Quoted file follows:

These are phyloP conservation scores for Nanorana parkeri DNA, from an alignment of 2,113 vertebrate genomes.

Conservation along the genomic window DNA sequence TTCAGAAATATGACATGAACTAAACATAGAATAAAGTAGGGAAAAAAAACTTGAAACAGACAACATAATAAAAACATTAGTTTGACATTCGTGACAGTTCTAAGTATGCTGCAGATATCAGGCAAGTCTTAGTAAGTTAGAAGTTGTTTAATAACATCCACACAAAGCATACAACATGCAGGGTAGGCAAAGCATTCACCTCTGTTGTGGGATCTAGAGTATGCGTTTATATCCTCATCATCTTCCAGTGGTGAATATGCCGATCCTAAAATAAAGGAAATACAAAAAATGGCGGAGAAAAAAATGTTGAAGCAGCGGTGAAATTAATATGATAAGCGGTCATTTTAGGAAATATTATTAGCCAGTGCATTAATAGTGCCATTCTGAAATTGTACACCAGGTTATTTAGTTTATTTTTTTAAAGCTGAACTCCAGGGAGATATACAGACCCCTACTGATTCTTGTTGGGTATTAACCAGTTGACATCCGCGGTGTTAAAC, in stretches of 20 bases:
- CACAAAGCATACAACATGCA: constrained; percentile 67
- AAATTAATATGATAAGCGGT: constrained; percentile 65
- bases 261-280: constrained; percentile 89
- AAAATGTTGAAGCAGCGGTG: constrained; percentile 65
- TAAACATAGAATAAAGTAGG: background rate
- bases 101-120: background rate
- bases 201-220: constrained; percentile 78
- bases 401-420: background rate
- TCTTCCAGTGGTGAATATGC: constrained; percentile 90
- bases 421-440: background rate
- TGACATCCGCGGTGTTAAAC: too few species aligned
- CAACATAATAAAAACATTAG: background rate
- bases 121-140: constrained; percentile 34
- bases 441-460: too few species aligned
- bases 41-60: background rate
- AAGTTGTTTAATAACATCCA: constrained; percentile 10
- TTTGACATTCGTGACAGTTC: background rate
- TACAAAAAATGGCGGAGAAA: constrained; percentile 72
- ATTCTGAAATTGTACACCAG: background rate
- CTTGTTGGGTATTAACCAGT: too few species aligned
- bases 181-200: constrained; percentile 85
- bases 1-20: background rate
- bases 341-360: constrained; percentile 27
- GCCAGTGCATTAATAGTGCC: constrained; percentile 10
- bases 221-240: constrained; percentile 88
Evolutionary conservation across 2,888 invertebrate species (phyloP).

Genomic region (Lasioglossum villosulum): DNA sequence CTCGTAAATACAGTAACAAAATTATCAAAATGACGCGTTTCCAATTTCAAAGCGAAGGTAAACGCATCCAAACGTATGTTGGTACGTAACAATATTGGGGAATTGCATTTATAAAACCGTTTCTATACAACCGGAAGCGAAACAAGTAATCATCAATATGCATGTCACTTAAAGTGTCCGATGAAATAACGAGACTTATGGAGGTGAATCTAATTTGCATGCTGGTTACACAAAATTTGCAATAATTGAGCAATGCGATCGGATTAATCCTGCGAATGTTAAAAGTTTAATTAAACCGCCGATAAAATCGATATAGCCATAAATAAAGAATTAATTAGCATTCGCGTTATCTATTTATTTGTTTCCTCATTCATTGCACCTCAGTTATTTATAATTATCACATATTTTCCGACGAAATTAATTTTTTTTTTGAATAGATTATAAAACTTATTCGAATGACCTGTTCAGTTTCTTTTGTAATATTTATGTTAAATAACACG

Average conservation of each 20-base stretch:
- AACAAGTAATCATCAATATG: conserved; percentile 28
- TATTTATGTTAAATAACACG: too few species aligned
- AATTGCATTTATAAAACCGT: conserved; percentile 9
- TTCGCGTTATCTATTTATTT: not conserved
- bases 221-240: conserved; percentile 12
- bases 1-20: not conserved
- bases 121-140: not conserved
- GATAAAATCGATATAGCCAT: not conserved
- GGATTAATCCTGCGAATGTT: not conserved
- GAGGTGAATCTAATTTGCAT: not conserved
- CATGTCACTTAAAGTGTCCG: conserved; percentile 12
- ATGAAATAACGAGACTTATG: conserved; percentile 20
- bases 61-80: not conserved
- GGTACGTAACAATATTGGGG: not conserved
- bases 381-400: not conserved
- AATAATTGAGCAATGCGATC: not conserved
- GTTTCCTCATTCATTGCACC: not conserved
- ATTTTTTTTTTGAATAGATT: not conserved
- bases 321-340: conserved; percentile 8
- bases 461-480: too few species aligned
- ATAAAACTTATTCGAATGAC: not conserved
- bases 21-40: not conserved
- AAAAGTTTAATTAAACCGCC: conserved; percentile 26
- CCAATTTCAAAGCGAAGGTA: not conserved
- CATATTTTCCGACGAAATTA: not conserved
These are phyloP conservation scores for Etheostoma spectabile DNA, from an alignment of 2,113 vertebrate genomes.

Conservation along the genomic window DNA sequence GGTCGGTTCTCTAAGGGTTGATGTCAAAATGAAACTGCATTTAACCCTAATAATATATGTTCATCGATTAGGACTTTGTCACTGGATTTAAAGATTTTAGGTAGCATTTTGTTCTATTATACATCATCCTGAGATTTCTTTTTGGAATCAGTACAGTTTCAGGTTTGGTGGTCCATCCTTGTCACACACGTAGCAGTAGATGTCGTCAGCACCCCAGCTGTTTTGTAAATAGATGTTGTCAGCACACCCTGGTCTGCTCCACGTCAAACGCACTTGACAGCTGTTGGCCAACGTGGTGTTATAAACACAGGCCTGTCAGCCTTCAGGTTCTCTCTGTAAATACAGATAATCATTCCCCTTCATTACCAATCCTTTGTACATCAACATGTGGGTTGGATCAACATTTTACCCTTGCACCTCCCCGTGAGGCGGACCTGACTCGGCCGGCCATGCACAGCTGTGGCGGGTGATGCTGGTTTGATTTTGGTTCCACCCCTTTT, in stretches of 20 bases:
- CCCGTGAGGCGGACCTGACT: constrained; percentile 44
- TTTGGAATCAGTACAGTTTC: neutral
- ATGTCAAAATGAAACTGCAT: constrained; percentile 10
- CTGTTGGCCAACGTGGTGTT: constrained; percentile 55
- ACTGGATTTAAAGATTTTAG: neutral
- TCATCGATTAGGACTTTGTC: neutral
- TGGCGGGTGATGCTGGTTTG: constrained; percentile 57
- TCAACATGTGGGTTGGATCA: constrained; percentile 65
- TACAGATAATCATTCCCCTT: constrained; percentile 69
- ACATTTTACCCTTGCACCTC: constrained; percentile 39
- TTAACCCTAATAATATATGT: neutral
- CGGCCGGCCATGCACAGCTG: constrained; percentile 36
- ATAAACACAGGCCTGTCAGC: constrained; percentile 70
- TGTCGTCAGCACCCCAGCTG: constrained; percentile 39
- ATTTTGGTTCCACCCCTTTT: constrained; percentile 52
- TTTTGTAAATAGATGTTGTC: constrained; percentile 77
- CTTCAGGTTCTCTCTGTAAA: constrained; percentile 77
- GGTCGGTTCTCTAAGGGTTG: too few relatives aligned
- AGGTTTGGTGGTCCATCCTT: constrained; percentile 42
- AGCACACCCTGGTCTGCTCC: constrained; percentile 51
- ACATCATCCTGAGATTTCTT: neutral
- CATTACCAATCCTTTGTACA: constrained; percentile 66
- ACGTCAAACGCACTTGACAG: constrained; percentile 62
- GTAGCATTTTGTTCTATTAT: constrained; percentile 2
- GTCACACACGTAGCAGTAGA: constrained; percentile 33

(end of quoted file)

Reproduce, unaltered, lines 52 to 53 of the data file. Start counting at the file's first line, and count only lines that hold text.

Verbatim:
- bases 21-40: not conserved
- AAAAGTTTAATTAAACCGCC: conserved; percentile 26